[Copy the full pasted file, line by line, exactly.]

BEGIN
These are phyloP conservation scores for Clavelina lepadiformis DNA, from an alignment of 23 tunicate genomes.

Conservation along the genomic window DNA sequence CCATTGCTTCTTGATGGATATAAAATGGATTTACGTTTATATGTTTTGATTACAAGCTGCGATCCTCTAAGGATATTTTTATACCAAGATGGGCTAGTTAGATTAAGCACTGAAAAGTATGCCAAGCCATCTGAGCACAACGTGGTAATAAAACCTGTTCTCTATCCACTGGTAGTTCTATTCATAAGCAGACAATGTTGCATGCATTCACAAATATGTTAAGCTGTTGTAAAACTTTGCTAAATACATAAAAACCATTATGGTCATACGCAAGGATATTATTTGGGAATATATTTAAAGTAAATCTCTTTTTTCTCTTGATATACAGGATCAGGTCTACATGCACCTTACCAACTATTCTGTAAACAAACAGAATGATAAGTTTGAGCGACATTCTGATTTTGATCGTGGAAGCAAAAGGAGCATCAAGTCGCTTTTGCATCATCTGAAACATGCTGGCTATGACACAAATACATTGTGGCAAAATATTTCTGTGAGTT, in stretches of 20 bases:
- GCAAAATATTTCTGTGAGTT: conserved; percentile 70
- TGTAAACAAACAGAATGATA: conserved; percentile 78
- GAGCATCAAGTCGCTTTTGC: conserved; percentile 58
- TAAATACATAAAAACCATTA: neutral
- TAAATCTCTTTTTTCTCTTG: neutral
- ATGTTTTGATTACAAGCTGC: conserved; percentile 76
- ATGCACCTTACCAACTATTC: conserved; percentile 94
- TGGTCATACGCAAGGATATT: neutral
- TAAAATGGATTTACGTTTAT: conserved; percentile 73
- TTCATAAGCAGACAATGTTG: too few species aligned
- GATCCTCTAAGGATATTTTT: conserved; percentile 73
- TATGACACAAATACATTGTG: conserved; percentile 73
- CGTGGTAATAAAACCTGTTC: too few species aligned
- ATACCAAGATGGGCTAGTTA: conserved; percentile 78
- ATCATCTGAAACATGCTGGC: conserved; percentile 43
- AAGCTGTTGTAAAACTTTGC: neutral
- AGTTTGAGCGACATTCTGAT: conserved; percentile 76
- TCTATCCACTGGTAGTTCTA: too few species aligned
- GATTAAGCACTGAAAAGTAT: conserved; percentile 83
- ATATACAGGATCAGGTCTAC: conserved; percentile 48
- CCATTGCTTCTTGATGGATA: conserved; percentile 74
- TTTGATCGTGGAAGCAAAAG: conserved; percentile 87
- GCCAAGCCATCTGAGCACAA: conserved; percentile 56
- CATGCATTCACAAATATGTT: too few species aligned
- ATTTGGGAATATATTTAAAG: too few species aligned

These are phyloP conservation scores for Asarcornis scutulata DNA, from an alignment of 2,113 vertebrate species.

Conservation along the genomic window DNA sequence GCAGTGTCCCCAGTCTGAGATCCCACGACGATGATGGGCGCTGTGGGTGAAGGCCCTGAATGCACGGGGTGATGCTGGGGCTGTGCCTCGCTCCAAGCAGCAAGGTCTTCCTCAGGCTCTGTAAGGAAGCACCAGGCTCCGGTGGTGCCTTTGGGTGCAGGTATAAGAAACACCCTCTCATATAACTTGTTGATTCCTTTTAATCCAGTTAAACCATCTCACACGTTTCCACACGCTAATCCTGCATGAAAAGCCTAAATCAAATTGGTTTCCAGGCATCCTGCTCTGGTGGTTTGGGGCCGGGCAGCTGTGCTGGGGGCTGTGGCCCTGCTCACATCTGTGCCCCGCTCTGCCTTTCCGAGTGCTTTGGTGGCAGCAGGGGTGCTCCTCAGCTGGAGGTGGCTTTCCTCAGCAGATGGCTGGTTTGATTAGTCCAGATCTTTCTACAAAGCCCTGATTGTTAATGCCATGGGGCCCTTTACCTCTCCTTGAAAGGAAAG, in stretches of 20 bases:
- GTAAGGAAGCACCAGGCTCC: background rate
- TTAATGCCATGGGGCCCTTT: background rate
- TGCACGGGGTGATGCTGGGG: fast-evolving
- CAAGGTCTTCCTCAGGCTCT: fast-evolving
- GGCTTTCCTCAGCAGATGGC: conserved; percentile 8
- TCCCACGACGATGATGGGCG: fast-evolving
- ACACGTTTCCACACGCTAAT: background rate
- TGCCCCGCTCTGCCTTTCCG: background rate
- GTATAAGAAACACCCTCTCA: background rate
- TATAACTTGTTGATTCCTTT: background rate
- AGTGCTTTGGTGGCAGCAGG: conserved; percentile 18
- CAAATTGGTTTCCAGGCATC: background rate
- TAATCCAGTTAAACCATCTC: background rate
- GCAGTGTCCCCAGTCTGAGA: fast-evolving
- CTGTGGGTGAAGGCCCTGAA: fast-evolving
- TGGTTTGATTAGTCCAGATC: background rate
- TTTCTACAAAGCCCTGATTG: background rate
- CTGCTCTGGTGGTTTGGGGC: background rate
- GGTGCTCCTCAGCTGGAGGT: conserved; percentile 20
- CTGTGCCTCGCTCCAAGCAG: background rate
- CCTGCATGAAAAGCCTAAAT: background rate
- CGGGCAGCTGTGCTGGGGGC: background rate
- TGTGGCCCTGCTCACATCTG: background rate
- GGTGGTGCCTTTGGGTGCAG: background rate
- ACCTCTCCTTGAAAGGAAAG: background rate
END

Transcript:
These are phyloP conservation scores for Clavelina lepadiformis DNA, from an alignment of 23 tunicate genomes.

Conservation along the genomic window DNA sequence CCATTGCTTCTTGATGGATATAAAATGGATTTACGTTTATATGTTTTGATTACAAGCTGCGATCCTCTAAGGATATTTTTATACCAAGATGGGCTAGTTAGATTAAGCACTGAAAAGTATGCCAAGCCATCTGAGCACAACGTGGTAATAAAACCTGTTCTCTATCCACTGGTAGTTCTATTCATAAGCAGACAATGTTGCATGCATTCACAAATATGTTAAGCTGTTGTAAAACTTTGCTAAATACATAAAAACCATTATGGTCATACGCAAGGATATTATTTGGGAATATATTTAAAGTAAATCTCTTTTTTCTCTTGATATACAGGATCAGGTCTACATGCACCTTACCAACTATTCTGTAAACAAACAGAATGATAAGTTTGAGCGACATTCTGATTTTGATCGTGGAAGCAAAAGGAGCATCAAGTCGCTTTTGCATCATCTGAAACATGCTGGCTATGACACAAATACATTGTGGCAAAATATTTCTGTGAGTT, in stretches of 20 bases:
- GCAAAATATTTCTGTGAGTT: conserved; percentile 70
- TGTAAACAAACAGAATGATA: conserved; percentile 78
- GAGCATCAAGTCGCTTTTGC: conserved; percentile 58
- TAAATACATAAAAACCATTA: neutral
- TAAATCTCTTTTTTCTCTTG: neutral
- ATGTTTTGATTACAAGCTGC: conserved; percentile 76
- ATGCACCTTACCAACTATTC: conserved; percentile 94
- TGGTCATACGCAAGGATATT: neutral
- TAAAATGGATTTACGTTTAT: conserved; percentile 73
- TTCATAAGCAGACAATGTTG: too few species aligned
- GATCCTCTAAGGATATTTTT: conserved; percentile 73
- TATGACACAAATACATTGTG: conserved; percentile 73
- CGTGGTAATAAAACCTGTTC: too few species aligned
- ATACCAAGATGGGCTAGTTA: conserved; percentile 78
- ATCATCTGAAACATGCTGGC: conserved; percentile 43
- AAGCTGTTGTAAAACTTTGC: neutral
- AGTTTGAGCGACATTCTGAT: conserved; percentile 76
- TCTATCCACTGGTAGTTCTA: too few species aligned
- GATTAAGCACTGAAAAGTAT: conserved; percentile 83
- ATATACAGGATCAGGTCTAC: conserved; percentile 48
- CCATTGCTTCTTGATGGATA: conserved; percentile 74
- TTTGATCGTGGAAGCAAAAG: conserved; percentile 87
- GCCAAGCCATCTGAGCACAA: conserved; percentile 56
- CATGCATTCACAAATATGTT: too few species aligned
- ATTTGGGAATATATTTAAAG: too few species aligned

These are phyloP conservation scores for Asarcornis scutulata DNA, from an alignment of 2,113 vertebrate species.

Conservation along the genomic window DNA sequence GCAGTGTCCCCAGTCTGAGATCCCACGACGATGATGGGCGCTGTGGGTGAAGGCCCTGAATGCACGGGGTGATGCTGGGGCTGTGCCTCGCTCCAAGCAGCAAGGTCTTCCTCAGGCTCTGTAAGGAAGCACCAGGCTCCGGTGGTGCCTTTGGGTGCAGGTATAAGAAACACCCTCTCATATAACTTGTTGATTCCTTTTAATCCAGTTAAACCATCTCACACGTTTCCACACGCTAATCCTGCATGAAAAGCCTAAATCAAATTGGTTTCCAGGCATCCTGCTCTGGTGGTTTGGGGCCGGGCAGCTGTGCTGGGGGCTGTGGCCCTGCTCACATCTGTGCCCCGCTCTGCCTTTCCGAGTGCTTTGGTGGCAGCAGGGGTGCTCCTCAGCTGGAGGTGGCTTTCCTCAGCAGATGGCTGGTTTGATTAGTCCAGATCTTTCTACAAAGCCCTGATTGTTAATGCCATGGGGCCCTTTACCTCTCCTTGAAAGGAAAG, in stretches of 20 bases:
- GTAAGGAAGCACCAGGCTCC: background rate
- TTAATGCCATGGGGCCCTTT: background rate
- TGCACGGGGTGATGCTGGGG: fast-evolving
- CAAGGTCTTCCTCAGGCTCT: fast-evolving
- GGCTTTCCTCAGCAGATGGC: conserved; percentile 8
- TCCCACGACGATGATGGGCG: fast-evolving
- ACACGTTTCCACACGCTAAT: background rate
- TGCCCCGCTCTGCCTTTCCG: background rate
- GTATAAGAAACACCCTCTCA: background rate
- TATAACTTGTTGATTCCTTT: background rate
- AGTGCTTTGGTGGCAGCAGG: conserved; percentile 18
- CAAATTGGTTTCCAGGCATC: background rate
- TAATCCAGTTAAACCATCTC: background rate
- GCAGTGTCCCCAGTCTGAGA: fast-evolving
- CTGTGGGTGAAGGCCCTGAA: fast-evolving
- TGGTTTGATTAGTCCAGATC: background rate
- TTTCTACAAAGCCCTGATTG: background rate
- CTGCTCTGGTGGTTTGGGGC: background rate
- GGTGCTCCTCAGCTGGAGGT: conserved; percentile 20
- CTGTGCCTCGCTCCAAGCAG: background rate
- CCTGCATGAAAAGCCTAAAT: background rate
- CGGGCAGCTGTGCTGGGGGC: background rate
- TGTGGCCCTGCTCACATCTG: background rate
- GGTGGTGCCTTTGGGTGCAG: background rate
- ACCTCTCCTTGAAAGGAAAG: background rate